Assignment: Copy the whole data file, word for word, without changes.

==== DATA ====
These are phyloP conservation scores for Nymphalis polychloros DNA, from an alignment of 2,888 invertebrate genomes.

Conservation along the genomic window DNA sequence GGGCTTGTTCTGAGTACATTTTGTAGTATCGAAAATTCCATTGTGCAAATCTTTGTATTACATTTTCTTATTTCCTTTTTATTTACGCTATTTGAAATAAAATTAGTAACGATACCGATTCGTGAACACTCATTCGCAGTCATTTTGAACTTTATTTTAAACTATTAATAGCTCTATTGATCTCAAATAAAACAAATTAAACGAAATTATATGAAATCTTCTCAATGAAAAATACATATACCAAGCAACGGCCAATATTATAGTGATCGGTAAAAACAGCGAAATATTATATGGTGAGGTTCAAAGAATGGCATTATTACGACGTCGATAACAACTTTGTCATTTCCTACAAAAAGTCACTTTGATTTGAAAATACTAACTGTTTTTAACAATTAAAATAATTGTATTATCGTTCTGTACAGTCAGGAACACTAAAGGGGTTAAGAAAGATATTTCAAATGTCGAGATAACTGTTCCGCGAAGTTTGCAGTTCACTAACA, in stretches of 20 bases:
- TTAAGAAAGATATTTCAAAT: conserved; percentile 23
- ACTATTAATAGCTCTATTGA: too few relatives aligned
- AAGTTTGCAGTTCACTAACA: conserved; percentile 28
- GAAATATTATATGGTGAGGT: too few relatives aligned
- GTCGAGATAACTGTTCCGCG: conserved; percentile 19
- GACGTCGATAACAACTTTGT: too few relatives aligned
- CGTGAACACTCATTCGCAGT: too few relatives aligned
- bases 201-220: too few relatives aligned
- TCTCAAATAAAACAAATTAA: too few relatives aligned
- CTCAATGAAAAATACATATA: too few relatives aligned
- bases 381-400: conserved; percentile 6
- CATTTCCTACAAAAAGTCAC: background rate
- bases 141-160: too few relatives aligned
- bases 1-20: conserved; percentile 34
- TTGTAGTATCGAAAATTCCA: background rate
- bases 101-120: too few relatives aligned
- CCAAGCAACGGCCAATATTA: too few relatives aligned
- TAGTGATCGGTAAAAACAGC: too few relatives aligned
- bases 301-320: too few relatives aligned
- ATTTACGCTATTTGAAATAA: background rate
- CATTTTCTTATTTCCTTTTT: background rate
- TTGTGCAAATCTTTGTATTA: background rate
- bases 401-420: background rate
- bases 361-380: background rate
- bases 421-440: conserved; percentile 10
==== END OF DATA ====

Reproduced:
These are phyloP conservation scores for Nymphalis polychloros DNA, from an alignment of 2,888 invertebrate genomes.

Conservation along the genomic window DNA sequence GGGCTTGTTCTGAGTACATTTTGTAGTATCGAAAATTCCATTGTGCAAATCTTTGTATTACATTTTCTTATTTCCTTTTTATTTACGCTATTTGAAATAAAATTAGTAACGATACCGATTCGTGAACACTCATTCGCAGTCATTTTGAACTTTATTTTAAACTATTAATAGCTCTATTGATCTCAAATAAAACAAATTAAACGAAATTATATGAAATCTTCTCAATGAAAAATACATATACCAAGCAACGGCCAATATTATAGTGATCGGTAAAAACAGCGAAATATTATATGGTGAGGTTCAAAGAATGGCATTATTACGACGTCGATAACAACTTTGTCATTTCCTACAAAAAGTCACTTTGATTTGAAAATACTAACTGTTTTTAACAATTAAAATAATTGTATTATCGTTCTGTACAGTCAGGAACACTAAAGGGGTTAAGAAAGATATTTCAAATGTCGAGATAACTGTTCCGCGAAGTTTGCAGTTCACTAACA, in stretches of 20 bases:
- TTAAGAAAGATATTTCAAAT: conserved; percentile 23
- ACTATTAATAGCTCTATTGA: too few relatives aligned
- AAGTTTGCAGTTCACTAACA: conserved; percentile 28
- GAAATATTATATGGTGAGGT: too few relatives aligned
- GTCGAGATAACTGTTCCGCG: conserved; percentile 19
- GACGTCGATAACAACTTTGT: too few relatives aligned
- CGTGAACACTCATTCGCAGT: too few relatives aligned
- bases 201-220: too few relatives aligned
- TCTCAAATAAAACAAATTAA: too few relatives aligned
- CTCAATGAAAAATACATATA: too few relatives aligned
- bases 381-400: conserved; percentile 6
- CATTTCCTACAAAAAGTCAC: background rate
- bases 141-160: too few relatives aligned
- bases 1-20: conserved; percentile 34
- TTGTAGTATCGAAAATTCCA: background rate
- bases 101-120: too few relatives aligned
- CCAAGCAACGGCCAATATTA: too few relatives aligned
- TAGTGATCGGTAAAAACAGC: too few relatives aligned
- bases 301-320: too few relatives aligned
- ATTTACGCTATTTGAAATAA: background rate
- CATTTTCTTATTTCCTTTTT: background rate
- TTGTGCAAATCTTTGTATTA: background rate
- bases 401-420: background rate
- bases 361-380: background rate
- bases 421-440: conserved; percentile 10